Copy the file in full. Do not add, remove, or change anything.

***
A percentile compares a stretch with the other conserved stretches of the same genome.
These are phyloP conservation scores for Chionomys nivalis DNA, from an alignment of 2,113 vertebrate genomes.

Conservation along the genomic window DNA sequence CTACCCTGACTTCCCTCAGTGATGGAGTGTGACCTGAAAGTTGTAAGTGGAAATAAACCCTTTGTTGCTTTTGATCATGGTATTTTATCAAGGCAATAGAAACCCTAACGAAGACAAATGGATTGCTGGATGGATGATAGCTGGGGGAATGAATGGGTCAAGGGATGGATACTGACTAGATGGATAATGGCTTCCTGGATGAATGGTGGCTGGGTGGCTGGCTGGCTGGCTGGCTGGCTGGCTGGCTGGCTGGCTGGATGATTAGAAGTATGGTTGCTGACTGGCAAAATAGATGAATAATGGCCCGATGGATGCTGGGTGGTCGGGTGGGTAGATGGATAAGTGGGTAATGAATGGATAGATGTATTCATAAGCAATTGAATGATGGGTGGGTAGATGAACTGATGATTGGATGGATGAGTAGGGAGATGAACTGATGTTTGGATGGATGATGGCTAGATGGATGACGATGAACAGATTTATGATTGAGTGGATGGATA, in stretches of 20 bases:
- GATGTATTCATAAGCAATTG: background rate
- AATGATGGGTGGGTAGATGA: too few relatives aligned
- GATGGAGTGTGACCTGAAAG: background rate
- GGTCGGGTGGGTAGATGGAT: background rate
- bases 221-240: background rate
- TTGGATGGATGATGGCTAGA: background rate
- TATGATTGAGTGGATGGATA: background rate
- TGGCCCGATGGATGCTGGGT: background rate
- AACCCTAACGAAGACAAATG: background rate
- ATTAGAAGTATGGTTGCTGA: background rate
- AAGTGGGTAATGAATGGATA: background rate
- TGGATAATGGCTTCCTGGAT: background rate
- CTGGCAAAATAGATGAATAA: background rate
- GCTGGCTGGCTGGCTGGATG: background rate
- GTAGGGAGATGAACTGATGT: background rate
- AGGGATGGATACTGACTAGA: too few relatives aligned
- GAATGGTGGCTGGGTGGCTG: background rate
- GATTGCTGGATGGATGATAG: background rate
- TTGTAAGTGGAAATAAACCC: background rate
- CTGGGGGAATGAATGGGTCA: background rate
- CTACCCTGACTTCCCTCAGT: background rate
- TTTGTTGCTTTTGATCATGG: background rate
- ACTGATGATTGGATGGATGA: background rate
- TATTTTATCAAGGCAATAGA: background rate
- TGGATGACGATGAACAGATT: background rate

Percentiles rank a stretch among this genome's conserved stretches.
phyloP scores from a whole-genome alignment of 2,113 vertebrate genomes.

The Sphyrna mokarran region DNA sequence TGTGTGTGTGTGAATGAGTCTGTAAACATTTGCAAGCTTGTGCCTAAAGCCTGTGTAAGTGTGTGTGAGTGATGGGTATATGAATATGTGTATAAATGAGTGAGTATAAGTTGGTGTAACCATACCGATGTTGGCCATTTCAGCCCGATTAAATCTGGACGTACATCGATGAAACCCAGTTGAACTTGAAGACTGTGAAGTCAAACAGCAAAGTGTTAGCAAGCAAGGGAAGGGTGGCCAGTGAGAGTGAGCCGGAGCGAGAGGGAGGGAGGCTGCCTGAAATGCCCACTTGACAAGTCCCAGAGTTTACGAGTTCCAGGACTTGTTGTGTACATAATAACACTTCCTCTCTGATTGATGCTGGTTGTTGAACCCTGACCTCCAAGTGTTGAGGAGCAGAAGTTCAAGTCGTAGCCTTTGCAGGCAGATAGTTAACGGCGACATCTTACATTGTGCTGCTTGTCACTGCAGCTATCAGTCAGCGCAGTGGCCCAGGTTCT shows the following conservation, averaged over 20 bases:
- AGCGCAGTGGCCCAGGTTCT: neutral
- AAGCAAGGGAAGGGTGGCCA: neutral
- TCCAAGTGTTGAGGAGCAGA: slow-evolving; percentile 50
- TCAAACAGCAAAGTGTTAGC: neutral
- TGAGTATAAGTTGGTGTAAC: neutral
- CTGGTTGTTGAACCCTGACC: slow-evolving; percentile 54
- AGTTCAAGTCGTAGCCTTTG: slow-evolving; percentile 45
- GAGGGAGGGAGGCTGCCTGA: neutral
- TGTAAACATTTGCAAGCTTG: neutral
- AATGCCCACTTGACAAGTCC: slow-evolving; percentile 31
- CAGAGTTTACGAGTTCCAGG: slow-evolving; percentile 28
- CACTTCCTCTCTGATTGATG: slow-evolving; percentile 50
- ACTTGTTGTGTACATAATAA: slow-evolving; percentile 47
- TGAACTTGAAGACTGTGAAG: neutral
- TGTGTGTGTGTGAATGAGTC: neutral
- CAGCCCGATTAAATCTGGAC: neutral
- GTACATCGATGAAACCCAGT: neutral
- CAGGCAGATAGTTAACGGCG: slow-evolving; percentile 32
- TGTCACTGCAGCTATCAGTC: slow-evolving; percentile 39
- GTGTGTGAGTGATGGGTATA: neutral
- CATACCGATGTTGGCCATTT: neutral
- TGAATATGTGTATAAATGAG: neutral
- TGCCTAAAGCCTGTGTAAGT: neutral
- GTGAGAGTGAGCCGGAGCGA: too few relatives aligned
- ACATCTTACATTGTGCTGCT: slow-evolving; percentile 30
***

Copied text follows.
A percentile compares a stretch with the other conserved stretches of the same genome.
These are phyloP conservation scores for Chionomys nivalis DNA, from an alignment of 2,113 vertebrate genomes.

Conservation along the genomic window DNA sequence CTACCCTGACTTCCCTCAGTGATGGAGTGTGACCTGAAAGTTGTAAGTGGAAATAAACCCTTTGTTGCTTTTGATCATGGTATTTTATCAAGGCAATAGAAACCCTAACGAAGACAAATGGATTGCTGGATGGATGATAGCTGGGGGAATGAATGGGTCAAGGGATGGATACTGACTAGATGGATAATGGCTTCCTGGATGAATGGTGGCTGGGTGGCTGGCTGGCTGGCTGGCTGGCTGGCTGGCTGGCTGGCTGGATGATTAGAAGTATGGTTGCTGACTGGCAAAATAGATGAATAATGGCCCGATGGATGCTGGGTGGTCGGGTGGGTAGATGGATAAGTGGGTAATGAATGGATAGATGTATTCATAAGCAATTGAATGATGGGTGGGTAGATGAACTGATGATTGGATGGATGAGTAGGGAGATGAACTGATGTTTGGATGGATGATGGCTAGATGGATGACGATGAACAGATTTATGATTGAGTGGATGGATA, in stretches of 20 bases:
- GATGTATTCATAAGCAATTG: background rate
- AATGATGGGTGGGTAGATGA: too few relatives aligned
- GATGGAGTGTGACCTGAAAG: background rate
- GGTCGGGTGGGTAGATGGAT: background rate
- bases 221-240: background rate
- TTGGATGGATGATGGCTAGA: background rate
- TATGATTGAGTGGATGGATA: background rate
- TGGCCCGATGGATGCTGGGT: background rate
- AACCCTAACGAAGACAAATG: background rate
- ATTAGAAGTATGGTTGCTGA: background rate
- AAGTGGGTAATGAATGGATA: background rate
- TGGATAATGGCTTCCTGGAT: background rate
- CTGGCAAAATAGATGAATAA: background rate
- GCTGGCTGGCTGGCTGGATG: background rate
- GTAGGGAGATGAACTGATGT: background rate
- AGGGATGGATACTGACTAGA: too few relatives aligned
- GAATGGTGGCTGGGTGGCTG: background rate
- GATTGCTGGATGGATGATAG: background rate
- TTGTAAGTGGAAATAAACCC: background rate
- CTGGGGGAATGAATGGGTCA: background rate
- CTACCCTGACTTCCCTCAGT: background rate
- TTTGTTGCTTTTGATCATGG: background rate
- ACTGATGATTGGATGGATGA: background rate
- TATTTTATCAAGGCAATAGA: background rate
- TGGATGACGATGAACAGATT: background rate

Percentiles rank a stretch among this genome's conserved stretches.
phyloP scores from a whole-genome alignment of 2,113 vertebrate genomes.

The Sphyrna mokarran region DNA sequence TGTGTGTGTGTGAATGAGTCTGTAAACATTTGCAAGCTTGTGCCTAAAGCCTGTGTAAGTGTGTGTGAGTGATGGGTATATGAATATGTGTATAAATGAGTGAGTATAAGTTGGTGTAACCATACCGATGTTGGCCATTTCAGCCCGATTAAATCTGGACGTACATCGATGAAACCCAGTTGAACTTGAAGACTGTGAAGTCAAACAGCAAAGTGTTAGCAAGCAAGGGAAGGGTGGCCAGTGAGAGTGAGCCGGAGCGAGAGGGAGGGAGGCTGCCTGAAATGCCCACTTGACAAGTCCCAGAGTTTACGAGTTCCAGGACTTGTTGTGTACATAATAACACTTCCTCTCTGATTGATGCTGGTTGTTGAACCCTGACCTCCAAGTGTTGAGGAGCAGAAGTTCAAGTCGTAGCCTTTGCAGGCAGATAGTTAACGGCGACATCTTACATTGTGCTGCTTGTCACTGCAGCTATCAGTCAGCGCAGTGGCCCAGGTTCT shows the following conservation, averaged over 20 bases:
- AGCGCAGTGGCCCAGGTTCT: neutral
- AAGCAAGGGAAGGGTGGCCA: neutral
- TCCAAGTGTTGAGGAGCAGA: slow-evolving; percentile 50
- TCAAACAGCAAAGTGTTAGC: neutral
- TGAGTATAAGTTGGTGTAAC: neutral
- CTGGTTGTTGAACCCTGACC: slow-evolving; percentile 54
- AGTTCAAGTCGTAGCCTTTG: slow-evolving; percentile 45
- GAGGGAGGGAGGCTGCCTGA: neutral
- TGTAAACATTTGCAAGCTTG: neutral
- AATGCCCACTTGACAAGTCC: slow-evolving; percentile 31
- CAGAGTTTACGAGTTCCAGG: slow-evolving; percentile 28
- CACTTCCTCTCTGATTGATG: slow-evolving; percentile 50
- ACTTGTTGTGTACATAATAA: slow-evolving; percentile 47
- TGAACTTGAAGACTGTGAAG: neutral
- TGTGTGTGTGTGAATGAGTC: neutral
- CAGCCCGATTAAATCTGGAC: neutral
- GTACATCGATGAAACCCAGT: neutral
- CAGGCAGATAGTTAACGGCG: slow-evolving; percentile 32
- TGTCACTGCAGCTATCAGTC: slow-evolving; percentile 39
- GTGTGTGAGTGATGGGTATA: neutral
- CATACCGATGTTGGCCATTT: neutral
- TGAATATGTGTATAAATGAG: neutral
- TGCCTAAAGCCTGTGTAAGT: neutral
- GTGAGAGTGAGCCGGAGCGA: too few relatives aligned
- ACATCTTACATTGTGCTGCT: slow-evolving; percentile 30